KERR, JOHN, one of Scotland's greatest cricketers, died in a Greenock hospital on December 27, aged 87. An opening batsman, he gained fame in 1921 when in two matches at Perth and Edinburgh he scored 222 runs against Warwick Armstrong's formidable Australian team. In the first match he made 15 and 60 not out, and he batted all of one day in the next at Raeburn Place for 147, Wisden stating that until he reached three figures he played a rigidly defensive game.
Jack Hobbs ranked him among the world's best batsmen. He was capped 39 times and scored 2,096 runs for his country with his highest innings 178 not out against Ireland in 1923. Between 1901 and 1940 when he retired, John Kerr made over 40,000 runs in club matches. Kerr was also a brilliant slip fielder and skilful slow bowler.
Mr. Kerr, whose father and brother, and cousin J. Reid Kerr (Scottish cricketing and rugby internationalist) all played for Greenock, became the club's first Honorary President in 1956, an office he held until his death.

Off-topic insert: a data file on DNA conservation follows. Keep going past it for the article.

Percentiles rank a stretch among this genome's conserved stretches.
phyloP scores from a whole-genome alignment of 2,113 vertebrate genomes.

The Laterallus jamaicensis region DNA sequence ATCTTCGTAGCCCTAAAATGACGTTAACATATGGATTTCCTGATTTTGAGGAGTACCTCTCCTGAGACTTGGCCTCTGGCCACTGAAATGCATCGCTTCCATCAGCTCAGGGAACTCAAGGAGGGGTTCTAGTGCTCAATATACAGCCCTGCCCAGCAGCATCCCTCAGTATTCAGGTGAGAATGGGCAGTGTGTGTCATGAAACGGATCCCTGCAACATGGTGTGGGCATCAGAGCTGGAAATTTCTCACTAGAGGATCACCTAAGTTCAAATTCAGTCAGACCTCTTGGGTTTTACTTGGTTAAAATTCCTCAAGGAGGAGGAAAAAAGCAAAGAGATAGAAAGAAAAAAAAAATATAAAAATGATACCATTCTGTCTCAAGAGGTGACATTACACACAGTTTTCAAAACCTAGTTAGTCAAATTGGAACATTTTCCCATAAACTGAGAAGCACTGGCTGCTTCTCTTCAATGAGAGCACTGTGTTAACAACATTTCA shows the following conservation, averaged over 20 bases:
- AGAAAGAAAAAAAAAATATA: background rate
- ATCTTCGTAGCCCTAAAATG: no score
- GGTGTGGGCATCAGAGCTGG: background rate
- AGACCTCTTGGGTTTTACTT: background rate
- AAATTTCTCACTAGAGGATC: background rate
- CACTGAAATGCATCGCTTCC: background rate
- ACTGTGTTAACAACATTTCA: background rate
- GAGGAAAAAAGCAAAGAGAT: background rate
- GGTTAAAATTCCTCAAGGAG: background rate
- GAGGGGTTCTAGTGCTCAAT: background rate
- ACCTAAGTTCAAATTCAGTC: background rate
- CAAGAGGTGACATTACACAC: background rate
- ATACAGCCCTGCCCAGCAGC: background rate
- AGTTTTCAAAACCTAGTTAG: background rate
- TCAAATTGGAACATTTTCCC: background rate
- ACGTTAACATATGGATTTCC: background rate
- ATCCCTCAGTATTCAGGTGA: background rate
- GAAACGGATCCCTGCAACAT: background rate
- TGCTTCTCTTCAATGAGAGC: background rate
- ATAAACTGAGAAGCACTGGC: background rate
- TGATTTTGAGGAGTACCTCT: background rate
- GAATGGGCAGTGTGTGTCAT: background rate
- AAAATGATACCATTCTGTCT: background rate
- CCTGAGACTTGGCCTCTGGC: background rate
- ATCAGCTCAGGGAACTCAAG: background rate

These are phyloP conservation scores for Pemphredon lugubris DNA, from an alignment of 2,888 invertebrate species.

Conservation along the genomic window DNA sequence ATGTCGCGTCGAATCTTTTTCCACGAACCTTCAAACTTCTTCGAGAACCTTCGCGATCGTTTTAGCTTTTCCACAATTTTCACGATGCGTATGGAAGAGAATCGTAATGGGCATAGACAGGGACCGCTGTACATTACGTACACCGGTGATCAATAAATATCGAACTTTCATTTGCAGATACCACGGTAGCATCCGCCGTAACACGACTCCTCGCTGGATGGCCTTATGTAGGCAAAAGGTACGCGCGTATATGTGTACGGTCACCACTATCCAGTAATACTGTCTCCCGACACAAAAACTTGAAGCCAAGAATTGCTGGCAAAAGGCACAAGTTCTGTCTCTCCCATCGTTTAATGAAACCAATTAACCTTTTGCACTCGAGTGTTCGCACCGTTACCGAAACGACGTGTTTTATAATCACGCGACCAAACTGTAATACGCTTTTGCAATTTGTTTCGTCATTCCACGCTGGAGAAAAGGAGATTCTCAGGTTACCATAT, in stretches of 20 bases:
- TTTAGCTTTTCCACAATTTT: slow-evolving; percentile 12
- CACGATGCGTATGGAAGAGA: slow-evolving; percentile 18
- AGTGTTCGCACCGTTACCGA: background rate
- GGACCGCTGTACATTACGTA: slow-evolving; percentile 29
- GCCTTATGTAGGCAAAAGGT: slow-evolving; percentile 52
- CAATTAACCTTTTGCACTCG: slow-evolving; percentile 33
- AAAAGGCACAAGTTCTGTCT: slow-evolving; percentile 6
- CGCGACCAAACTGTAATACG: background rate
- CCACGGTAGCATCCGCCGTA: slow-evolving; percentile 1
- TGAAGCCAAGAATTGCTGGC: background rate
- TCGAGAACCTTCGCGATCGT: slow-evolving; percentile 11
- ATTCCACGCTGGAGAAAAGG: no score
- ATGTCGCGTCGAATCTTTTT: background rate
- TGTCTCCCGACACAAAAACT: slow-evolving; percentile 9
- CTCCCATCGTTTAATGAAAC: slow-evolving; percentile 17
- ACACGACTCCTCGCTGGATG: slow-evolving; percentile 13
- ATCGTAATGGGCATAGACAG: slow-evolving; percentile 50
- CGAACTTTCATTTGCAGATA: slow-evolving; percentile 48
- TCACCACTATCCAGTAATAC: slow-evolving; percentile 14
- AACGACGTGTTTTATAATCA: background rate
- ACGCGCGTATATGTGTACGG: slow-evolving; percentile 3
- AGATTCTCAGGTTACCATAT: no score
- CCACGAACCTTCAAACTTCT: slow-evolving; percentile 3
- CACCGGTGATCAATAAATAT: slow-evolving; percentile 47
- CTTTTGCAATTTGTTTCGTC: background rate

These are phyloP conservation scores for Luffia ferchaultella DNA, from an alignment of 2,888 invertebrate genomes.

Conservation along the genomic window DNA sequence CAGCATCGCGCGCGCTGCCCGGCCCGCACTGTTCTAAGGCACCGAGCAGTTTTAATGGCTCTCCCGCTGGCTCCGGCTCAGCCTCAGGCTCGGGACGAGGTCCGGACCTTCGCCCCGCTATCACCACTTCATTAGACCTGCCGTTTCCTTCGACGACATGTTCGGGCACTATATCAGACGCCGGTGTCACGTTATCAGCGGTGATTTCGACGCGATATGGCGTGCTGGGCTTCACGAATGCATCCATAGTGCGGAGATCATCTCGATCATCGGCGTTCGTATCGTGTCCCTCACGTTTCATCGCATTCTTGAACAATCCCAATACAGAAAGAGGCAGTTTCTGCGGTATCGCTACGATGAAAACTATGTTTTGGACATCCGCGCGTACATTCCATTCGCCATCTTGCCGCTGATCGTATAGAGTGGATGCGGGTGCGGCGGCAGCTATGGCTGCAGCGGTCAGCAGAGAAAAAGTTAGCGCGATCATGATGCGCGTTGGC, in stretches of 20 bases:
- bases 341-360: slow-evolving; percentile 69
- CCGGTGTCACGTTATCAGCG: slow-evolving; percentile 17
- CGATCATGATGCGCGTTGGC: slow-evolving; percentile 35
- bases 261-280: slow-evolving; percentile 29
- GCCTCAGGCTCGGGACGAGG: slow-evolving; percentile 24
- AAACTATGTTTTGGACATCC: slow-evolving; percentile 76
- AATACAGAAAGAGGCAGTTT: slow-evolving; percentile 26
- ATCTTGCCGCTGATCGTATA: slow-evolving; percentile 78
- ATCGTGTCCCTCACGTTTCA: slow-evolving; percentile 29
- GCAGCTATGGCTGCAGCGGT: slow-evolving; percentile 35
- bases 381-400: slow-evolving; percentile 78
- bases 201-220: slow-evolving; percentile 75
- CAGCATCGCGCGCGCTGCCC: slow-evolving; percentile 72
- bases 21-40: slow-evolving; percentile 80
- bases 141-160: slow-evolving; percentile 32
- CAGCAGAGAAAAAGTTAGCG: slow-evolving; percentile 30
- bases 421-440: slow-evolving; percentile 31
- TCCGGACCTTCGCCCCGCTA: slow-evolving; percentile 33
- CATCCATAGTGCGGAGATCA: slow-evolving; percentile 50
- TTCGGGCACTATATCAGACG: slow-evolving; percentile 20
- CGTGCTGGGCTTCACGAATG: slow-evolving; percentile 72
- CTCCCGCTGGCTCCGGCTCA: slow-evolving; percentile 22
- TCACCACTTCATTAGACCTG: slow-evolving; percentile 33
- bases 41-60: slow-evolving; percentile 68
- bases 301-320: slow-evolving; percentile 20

After retiring from cricket, Mr. Kerr took up bowling and was a member of Greenock's Ardgowan Club, of which he was a past president.
He was an elder in Greenock Presbytery for 27 years and served on several committees of the General Assembly of the Church of Scotland. He also had a long association with the Boys' Brigade and was captain of the 7th Greenock Company for nearly 40 years.